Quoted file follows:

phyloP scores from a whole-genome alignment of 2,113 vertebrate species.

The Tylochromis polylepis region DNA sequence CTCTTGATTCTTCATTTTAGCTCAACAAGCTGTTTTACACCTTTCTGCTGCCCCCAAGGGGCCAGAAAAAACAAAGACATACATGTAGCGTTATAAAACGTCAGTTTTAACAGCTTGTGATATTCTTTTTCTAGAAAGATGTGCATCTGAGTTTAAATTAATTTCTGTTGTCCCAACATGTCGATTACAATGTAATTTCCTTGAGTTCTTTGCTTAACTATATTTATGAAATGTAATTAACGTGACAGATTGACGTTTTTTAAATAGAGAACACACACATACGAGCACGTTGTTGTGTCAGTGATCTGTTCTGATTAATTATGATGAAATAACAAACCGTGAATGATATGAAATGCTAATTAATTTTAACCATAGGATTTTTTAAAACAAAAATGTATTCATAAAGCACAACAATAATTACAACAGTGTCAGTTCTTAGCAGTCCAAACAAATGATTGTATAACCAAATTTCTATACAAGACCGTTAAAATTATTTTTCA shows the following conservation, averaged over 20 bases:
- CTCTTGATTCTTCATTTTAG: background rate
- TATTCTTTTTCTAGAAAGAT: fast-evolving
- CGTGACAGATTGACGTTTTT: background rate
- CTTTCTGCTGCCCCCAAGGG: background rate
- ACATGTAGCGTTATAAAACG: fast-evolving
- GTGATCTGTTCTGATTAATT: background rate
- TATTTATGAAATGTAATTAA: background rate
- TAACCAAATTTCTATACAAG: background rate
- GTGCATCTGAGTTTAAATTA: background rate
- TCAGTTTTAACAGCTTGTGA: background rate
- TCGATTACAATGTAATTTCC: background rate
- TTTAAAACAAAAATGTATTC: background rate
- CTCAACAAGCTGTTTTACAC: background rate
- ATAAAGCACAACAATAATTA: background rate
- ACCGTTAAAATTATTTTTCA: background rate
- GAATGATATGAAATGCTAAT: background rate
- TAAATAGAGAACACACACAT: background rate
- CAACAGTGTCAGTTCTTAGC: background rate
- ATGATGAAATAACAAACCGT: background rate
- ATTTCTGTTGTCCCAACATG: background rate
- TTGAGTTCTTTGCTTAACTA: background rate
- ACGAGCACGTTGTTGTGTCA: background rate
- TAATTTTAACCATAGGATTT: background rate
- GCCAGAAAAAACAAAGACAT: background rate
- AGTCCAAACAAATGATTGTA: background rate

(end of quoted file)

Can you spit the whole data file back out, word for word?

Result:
phyloP scores from a whole-genome alignment of 2,113 vertebrate species.

The Tylochromis polylepis region DNA sequence CTCTTGATTCTTCATTTTAGCTCAACAAGCTGTTTTACACCTTTCTGCTGCCCCCAAGGGGCCAGAAAAAACAAAGACATACATGTAGCGTTATAAAACGTCAGTTTTAACAGCTTGTGATATTCTTTTTCTAGAAAGATGTGCATCTGAGTTTAAATTAATTTCTGTTGTCCCAACATGTCGATTACAATGTAATTTCCTTGAGTTCTTTGCTTAACTATATTTATGAAATGTAATTAACGTGACAGATTGACGTTTTTTAAATAGAGAACACACACATACGAGCACGTTGTTGTGTCAGTGATCTGTTCTGATTAATTATGATGAAATAACAAACCGTGAATGATATGAAATGCTAATTAATTTTAACCATAGGATTTTTTAAAACAAAAATGTATTCATAAAGCACAACAATAATTACAACAGTGTCAGTTCTTAGCAGTCCAAACAAATGATTGTATAACCAAATTTCTATACAAGACCGTTAAAATTATTTTTCA shows the following conservation, averaged over 20 bases:
- CTCTTGATTCTTCATTTTAG: background rate
- TATTCTTTTTCTAGAAAGAT: fast-evolving
- CGTGACAGATTGACGTTTTT: background rate
- CTTTCTGCTGCCCCCAAGGG: background rate
- ACATGTAGCGTTATAAAACG: fast-evolving
- GTGATCTGTTCTGATTAATT: background rate
- TATTTATGAAATGTAATTAA: background rate
- TAACCAAATTTCTATACAAG: background rate
- GTGCATCTGAGTTTAAATTA: background rate
- TCAGTTTTAACAGCTTGTGA: background rate
- TCGATTACAATGTAATTTCC: background rate
- TTTAAAACAAAAATGTATTC: background rate
- CTCAACAAGCTGTTTTACAC: background rate
- ATAAAGCACAACAATAATTA: background rate
- ACCGTTAAAATTATTTTTCA: background rate
- GAATGATATGAAATGCTAAT: background rate
- TAAATAGAGAACACACACAT: background rate
- CAACAGTGTCAGTTCTTAGC: background rate
- ATGATGAAATAACAAACCGT: background rate
- ATTTCTGTTGTCCCAACATG: background rate
- TTGAGTTCTTTGCTTAACTA: background rate
- ACGAGCACGTTGTTGTGTCA: background rate
- TAATTTTAACCATAGGATTT: background rate
- GCCAGAAAAAACAAAGACAT: background rate
- AGTCCAAACAAATGATTGTA: background rate